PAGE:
Brooke Abdallah

Name and what do you do for a living?

Brooke Abdallah — Realtor in Spearfish, South Dakota

What motivated you to run for this office?

I am running because I want to be a conduit for the solutions South Dakotans are looking for out of their government — and because I believe I have both the temperament and experience to be an effective legislator. I am a person that can work with anyone to find an amicable resolution. I don’t care what party you’re registered with or what side of the issue you stand on. There’s always a way to find a common ground in terms of the issues. Let’s sit down and find it. There is much more that unites us as South Dakotans and Americans than anything that could ever divide us, and I think people tend to forget that.

Why do you think you are qualified for this position?

Our legislature has always been intended to be a citizen legislature, where regular folks come to Pierre to serve the people and then go back home to their communities. I have lived and worked in South Dakota my entire life — building my life, friends, career, family and home here. By virtue of the Constitution, this in itself makes me just as qualified as anyone else running. Beyond that, though, I have worked in Pierre in the Senate during the past two legislative sessions and have become acutely familiar with the legislative process from start to finish, as well as many of the informal quirks of the process that only experience can teach.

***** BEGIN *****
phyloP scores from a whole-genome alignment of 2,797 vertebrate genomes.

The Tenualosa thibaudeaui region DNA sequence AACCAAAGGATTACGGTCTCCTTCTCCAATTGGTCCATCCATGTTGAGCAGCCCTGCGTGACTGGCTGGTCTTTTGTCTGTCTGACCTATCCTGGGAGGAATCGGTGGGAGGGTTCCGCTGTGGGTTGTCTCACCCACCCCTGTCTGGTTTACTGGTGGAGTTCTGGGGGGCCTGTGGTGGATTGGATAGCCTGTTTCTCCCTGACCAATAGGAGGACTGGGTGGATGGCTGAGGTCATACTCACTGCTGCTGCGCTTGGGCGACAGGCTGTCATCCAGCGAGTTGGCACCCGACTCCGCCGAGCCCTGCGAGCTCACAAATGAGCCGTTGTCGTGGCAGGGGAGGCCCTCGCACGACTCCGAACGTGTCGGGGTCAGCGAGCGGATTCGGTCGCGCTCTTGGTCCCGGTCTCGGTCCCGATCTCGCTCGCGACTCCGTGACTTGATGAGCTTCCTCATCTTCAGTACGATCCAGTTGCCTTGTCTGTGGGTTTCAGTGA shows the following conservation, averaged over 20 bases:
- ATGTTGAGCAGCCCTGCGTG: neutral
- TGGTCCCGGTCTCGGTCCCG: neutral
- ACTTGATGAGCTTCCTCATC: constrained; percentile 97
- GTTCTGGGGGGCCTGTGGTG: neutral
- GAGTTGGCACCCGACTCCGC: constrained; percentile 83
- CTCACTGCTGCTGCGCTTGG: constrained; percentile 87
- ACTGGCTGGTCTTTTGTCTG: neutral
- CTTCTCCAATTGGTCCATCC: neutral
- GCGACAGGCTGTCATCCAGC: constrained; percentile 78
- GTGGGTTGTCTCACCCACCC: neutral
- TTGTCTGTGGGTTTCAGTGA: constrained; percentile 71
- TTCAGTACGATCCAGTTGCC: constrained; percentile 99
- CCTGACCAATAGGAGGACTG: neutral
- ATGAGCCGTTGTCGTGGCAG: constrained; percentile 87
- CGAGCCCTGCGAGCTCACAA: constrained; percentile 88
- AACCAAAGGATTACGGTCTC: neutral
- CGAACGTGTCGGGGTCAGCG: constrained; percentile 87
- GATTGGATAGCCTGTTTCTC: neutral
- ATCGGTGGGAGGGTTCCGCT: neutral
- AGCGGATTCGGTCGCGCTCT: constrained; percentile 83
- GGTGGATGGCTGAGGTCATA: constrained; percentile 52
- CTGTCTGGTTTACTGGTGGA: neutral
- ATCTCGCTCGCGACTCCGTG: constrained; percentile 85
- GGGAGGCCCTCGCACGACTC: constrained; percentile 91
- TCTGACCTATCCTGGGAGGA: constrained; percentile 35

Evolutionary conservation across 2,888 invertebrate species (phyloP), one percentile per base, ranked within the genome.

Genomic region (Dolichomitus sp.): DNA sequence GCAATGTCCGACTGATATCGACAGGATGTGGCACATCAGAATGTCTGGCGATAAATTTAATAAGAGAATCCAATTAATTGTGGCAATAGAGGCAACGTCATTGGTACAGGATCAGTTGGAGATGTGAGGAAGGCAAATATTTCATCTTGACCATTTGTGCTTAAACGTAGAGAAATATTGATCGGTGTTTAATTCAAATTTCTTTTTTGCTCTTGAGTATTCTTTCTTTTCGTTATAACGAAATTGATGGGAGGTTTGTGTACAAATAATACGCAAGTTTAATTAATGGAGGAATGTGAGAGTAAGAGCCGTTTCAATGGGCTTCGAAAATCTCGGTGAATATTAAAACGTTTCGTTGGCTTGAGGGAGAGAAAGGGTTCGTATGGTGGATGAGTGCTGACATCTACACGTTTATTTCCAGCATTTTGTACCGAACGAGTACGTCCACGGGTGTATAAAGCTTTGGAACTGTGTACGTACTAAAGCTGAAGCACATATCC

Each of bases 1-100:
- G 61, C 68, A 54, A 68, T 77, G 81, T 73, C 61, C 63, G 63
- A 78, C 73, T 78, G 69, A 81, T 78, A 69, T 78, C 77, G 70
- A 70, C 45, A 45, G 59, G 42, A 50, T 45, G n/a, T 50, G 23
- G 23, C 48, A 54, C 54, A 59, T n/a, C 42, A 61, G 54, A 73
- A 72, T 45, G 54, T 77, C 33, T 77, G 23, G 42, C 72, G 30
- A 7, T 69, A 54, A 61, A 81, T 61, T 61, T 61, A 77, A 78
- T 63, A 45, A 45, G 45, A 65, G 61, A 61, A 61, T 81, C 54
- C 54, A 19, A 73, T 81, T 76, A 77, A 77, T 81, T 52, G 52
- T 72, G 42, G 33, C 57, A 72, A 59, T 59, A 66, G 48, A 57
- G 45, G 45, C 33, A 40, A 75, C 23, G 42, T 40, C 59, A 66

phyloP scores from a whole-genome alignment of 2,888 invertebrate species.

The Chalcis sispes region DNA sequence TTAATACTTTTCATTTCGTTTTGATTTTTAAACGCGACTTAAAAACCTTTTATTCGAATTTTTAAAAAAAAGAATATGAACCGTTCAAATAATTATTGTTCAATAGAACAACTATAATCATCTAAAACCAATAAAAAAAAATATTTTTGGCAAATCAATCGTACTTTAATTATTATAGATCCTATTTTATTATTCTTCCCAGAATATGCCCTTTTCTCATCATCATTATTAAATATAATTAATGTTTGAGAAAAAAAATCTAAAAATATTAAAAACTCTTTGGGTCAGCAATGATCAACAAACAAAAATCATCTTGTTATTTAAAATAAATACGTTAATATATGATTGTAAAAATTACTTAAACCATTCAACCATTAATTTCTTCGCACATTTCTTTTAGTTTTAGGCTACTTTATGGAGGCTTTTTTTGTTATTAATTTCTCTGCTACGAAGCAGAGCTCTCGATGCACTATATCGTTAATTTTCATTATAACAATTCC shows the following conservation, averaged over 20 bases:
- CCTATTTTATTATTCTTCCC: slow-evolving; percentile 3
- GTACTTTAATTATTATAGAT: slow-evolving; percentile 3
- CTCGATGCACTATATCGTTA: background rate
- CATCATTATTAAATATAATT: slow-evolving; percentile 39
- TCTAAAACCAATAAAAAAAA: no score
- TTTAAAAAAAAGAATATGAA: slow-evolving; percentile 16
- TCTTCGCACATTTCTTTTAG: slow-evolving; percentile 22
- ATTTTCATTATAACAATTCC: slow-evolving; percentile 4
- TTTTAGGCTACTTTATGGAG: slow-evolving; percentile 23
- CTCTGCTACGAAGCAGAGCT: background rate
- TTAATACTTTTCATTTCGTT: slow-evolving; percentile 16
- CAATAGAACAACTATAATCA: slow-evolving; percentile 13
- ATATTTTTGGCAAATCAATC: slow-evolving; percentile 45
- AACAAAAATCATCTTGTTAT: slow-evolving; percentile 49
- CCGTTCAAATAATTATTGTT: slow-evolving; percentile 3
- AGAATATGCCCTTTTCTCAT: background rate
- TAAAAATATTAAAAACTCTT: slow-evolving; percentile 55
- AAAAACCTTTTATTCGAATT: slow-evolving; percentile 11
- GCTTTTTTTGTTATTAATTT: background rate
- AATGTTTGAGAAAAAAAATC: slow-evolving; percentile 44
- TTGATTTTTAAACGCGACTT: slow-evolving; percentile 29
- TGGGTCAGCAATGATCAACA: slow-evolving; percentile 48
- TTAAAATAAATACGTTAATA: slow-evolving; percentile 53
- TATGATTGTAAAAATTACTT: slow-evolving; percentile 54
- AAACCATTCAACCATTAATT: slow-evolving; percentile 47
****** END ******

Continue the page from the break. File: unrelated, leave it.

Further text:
With regards to leadership, what other elected public or nonprofit offices have you held?

I founded a non-partisan PAC with over 3,500 members of all political parties whose primary focus is on strengthening civic engagement across South Dakota. I started a South Dakota chapter of RESULTS, which is a non-profit organization focused on advocating for and strengthening anti-poverty policies for low-income Americans, and I have lobbied lawmakers in Washington DC on behalf of these policies.

How many local governmental meetings have you attended within the last year and during your candidacy?

Several.

Do you subscribe to your community’s legal newspaper?

Yes.

What are the most important issues that need to be addressed in your district?

Strengthening small businesses and education, addressing the need for healthcare, and bolstering our state’s economic power. When we strengthen our county’s hospitality industry with small business tax relief we expand the industry locally and provide more reliable jobs. When it comes to healthcare, our community needs more coverage to stabilize the system for Lawrence County’s biggest industry.

How do you intend to solve these issues?

Healthcare and education industries are two huge sources of employment in Lawrence County. We need to ensure every person has access to affordable healthcare as well as quality education, improving the lives of our residents - and the local economy will follow along. We need to expand Medicaid and eliminate the coverage gap. This is a move that not only saves the state millions of dollars in uncompensated care every year, it also stabilizes the systems many of our residents work in.

What do you believe is working for your district and how will you retain that progression?